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Place of originItaly
Main ingredientsPastry dough
VariationsMany types of fillings

A cornetto (Italian: [korˈnetto]; meaning 'little horn'[1]) is historically the Italian name of a product similar to the Austrian kipferl,[2] though today[when?] it is an interchangeable name for the French croissant.[3]

The main ingredients of a cornetto are pastry dough, eggs, butter, water and sugar. Egg yolk is brushed on the surface of the cornetto to obtain a golden color during baking.

The cornetto vuoto (lit.'empty cornetto') is commonly accompanied by various fillings, including crema pasticcera (custard), apricot jam or chocolate cream, and covered with powdered sugar or ground nuts. A cornetto with an espresso or cappuccino at a coffee bar is considered to be the most common breakfast in Italy.[4]

The name cornetto is common in southern and central Italy, while it is called "brioche" in the north.[2][5]


The recipe of kipferl became popular in Italy, and more specifically in Veneto, after 1683, thanks to the intense commercial relations between the Republic of Venice and Vienna[6] or when Veneto was part of the Austro-Hungarian Empire. In France, it was not until the 1770 marriage between the Austrian Marie Antoinette and the future King Louis XVI that the pastry gained popularity there. Its recipe was modified by the pastry chefs, who replaced the brioche dough for a leavened puff pastry and called it a croissant. French chef Sylvain Claudius Goy records a yeast-leavened laminated croissant in his 1915 book La Cuisine Anglo-Americaine.[7] The croissant became popular in France mainly in the 20th century.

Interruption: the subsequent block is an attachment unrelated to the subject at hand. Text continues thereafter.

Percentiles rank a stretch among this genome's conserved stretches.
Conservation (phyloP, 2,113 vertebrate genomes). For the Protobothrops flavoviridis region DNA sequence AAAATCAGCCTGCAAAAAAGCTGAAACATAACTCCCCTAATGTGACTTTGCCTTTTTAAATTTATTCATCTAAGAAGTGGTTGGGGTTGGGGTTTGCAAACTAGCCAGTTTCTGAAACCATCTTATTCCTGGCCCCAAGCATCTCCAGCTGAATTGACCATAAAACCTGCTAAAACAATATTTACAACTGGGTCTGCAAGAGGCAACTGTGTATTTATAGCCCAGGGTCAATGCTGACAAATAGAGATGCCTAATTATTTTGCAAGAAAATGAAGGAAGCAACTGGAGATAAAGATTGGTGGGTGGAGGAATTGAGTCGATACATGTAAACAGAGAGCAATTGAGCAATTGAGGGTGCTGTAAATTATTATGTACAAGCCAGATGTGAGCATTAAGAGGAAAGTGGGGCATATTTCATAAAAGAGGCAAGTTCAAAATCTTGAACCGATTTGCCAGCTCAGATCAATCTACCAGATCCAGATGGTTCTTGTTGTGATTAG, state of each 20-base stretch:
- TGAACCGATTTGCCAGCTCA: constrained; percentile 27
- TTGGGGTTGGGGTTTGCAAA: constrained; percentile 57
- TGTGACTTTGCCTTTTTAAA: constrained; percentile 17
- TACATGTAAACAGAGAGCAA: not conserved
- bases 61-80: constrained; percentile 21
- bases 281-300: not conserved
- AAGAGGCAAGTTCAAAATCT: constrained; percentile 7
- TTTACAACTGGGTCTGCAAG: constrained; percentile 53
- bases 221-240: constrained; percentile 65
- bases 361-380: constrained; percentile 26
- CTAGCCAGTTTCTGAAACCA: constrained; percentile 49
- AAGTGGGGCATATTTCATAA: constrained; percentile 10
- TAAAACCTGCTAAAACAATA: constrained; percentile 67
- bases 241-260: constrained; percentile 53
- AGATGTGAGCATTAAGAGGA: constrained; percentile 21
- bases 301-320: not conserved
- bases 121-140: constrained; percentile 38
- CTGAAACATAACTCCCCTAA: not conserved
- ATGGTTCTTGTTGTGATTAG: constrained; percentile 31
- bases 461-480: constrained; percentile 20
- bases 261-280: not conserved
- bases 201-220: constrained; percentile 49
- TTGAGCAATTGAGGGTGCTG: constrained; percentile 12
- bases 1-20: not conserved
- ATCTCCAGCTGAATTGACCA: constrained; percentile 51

See also

Media related to Cornetto at Wikimedia Commons


  1. ^ )Wach, Bonnie (22 June 2016). "One Day, One Place: Eat up Rome during tourist season". San Francisco Chronicle. Retrieved 5 June 2019.
  2. ^ a b "Breakfast at a Café in Italy: Brioche, Croissant or Cornetto?". La Cucina Italiana. November 2, 2019.
  3. ^ The Oxford Companion to Sugar and Sweets. Oxford University Press. 2015-04-01. ISBN 978-0-19-931361-7.
  4. ^ "Cornetti aren't croissants: Conjure memories of Italy at home". Chicago Tribune. Retrieved 18 July 2017.
  5. ^ "Brioche in vocabolario - Treccani". Treccani (in Italian). Retrieved 2023-08-08.
  6. ^ "La storia del cornetto". Isacco,it (in Italian). 2020-07-05. Retrieved 2022-06-29.
  7. ^ Goy, Sylvain Claudius (1915). LA CUISINE ANGLO-AMERICAINE (1st ed.).